Bring your mittens — Bones is going to the tundra (at least academically). Brennan is called in to investigate when the body of billionaire explorer Henry Charles, who mysteriously disappeared 15 years ago in the far northern reaches of Alaska, turns up in a melting ice slope. Global climate change: closing unsolved murders, one ecologically devastated region at a time.
Henry’s final expedition was historic even before he disappeared; he and his team uncovered the remains of the Frank Party, missing 19th-century explorers who cannibalized each other. But history hits home when Clark reveals he was on that expedition — not the Frank trek, obviously, although Clark plays things so close to the chest that if he turned out to be a time-traveler who witnessed cannibalism, I wouldn’t be too surprised. Clark was a 20-year-old college intern on Henry’s doomed Alaskan mission, though he hasn’t mentioned it once before. And Henry didn’t die of hypothermia; Brennan finds wounds on his skull that point toward murder. Only five people, including Henry and Clark, went on that trip. Clark just became a suspect.
No one really thinks he did it, but Clark doesn’t help his case when he gets a lawyer and stops talking. Booth and Aubrey turn their attention to the other people on the team: lead archaeologist Marcus Eldridge, teaching assistant Hazel Mitchell, and Henry’s right-hand man, mountain guide Declan Marshall. This is fun. It’s like an old-fashioned murder-mystery dinner with a cannibalistic twist. Shall we meet the suspects? Eldridge wrote about the trip in a hit memoir; now he’s an archaeology rock star in the style of Indiana Jones. His life would have looked pretty different if Henry were around to take credit for the find, but Eldridge insists Henry was his friend, and he probably would have bankrolled a lot more of his expeditions. Why kill the money?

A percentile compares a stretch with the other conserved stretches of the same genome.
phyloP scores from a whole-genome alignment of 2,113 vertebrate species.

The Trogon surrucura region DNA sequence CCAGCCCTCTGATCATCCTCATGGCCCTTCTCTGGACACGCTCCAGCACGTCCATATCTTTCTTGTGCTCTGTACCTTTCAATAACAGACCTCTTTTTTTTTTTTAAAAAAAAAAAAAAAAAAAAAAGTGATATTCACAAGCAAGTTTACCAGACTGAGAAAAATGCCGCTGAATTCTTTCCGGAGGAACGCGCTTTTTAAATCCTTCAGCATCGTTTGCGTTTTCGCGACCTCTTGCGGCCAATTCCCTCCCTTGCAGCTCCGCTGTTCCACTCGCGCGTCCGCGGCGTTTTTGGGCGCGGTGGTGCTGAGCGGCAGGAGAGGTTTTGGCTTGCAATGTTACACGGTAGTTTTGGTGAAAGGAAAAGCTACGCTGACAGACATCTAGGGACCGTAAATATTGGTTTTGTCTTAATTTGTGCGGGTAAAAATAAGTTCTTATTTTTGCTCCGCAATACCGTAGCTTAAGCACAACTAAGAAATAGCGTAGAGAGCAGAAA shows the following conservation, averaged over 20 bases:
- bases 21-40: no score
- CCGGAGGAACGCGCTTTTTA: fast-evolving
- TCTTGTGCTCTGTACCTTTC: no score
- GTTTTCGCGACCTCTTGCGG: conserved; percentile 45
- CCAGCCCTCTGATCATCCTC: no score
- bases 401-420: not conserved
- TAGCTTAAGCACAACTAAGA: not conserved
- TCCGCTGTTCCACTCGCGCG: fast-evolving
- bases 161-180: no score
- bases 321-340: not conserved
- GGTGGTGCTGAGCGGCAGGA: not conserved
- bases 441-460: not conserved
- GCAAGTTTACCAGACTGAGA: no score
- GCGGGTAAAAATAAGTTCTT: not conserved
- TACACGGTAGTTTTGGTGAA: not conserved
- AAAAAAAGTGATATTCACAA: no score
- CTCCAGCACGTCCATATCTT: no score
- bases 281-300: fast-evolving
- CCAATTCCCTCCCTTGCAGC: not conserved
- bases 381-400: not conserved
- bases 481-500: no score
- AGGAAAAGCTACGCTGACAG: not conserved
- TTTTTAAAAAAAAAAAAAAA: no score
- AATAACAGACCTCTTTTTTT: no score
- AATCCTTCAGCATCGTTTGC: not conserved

As for Hazel, the crew logbook puts her on the ice ridge with Henry on the day of his death, right next to an 80-foot crevasse (which is now a foot at most… look at it and despair). Hazel, confident and professional, doesn’t seem especially concerned by the fact that she’s a murder suspect. At Declan’s request, she steered clear of the ridge and stayed with Clark on his sleep break (they weren’t sleeping) while Declan set off a controlled avalanche in the area. There’s evidence of dynamite residue on Henry’s hand. According to Declan, he and his boss were arguing over the incoming storm; Declan wanted them to fly out, but Henry refused to leave until they’d exhumed the rest of the Frank Party.
Worried they might have to leave at a moment’s notice, Declan went behind Henry’s back and arranged for the pilot to come early — meaning there was actually one more person in the area at the time of Henry’s death. Helicopter pilot Alice Tuuq has a kind of history with Henry: She was arrested while protesting his company for trying to develop a mining operation on sacred Native land. But she says she saw Henry go inside the Frank Party’s hut with someone else, and they looked like they were arguing.
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The hut just happens to be an exhibit at the Jeffersonian, so Hodgins and Aubrey check it for blood. How many other exhibits at the museum are murder sites? Let’s trap the whole team in there overnight; whoever solves the most murders wins. Hodgins’ wheelchair can’t fit inside the hut, but he takes it in stride. Mostly. (“Hodgins, it’s a flashlight. It’s not rocket science.”) I’m so proud. Aubrey finds a corner covered in blood, so we have the scene of the crime.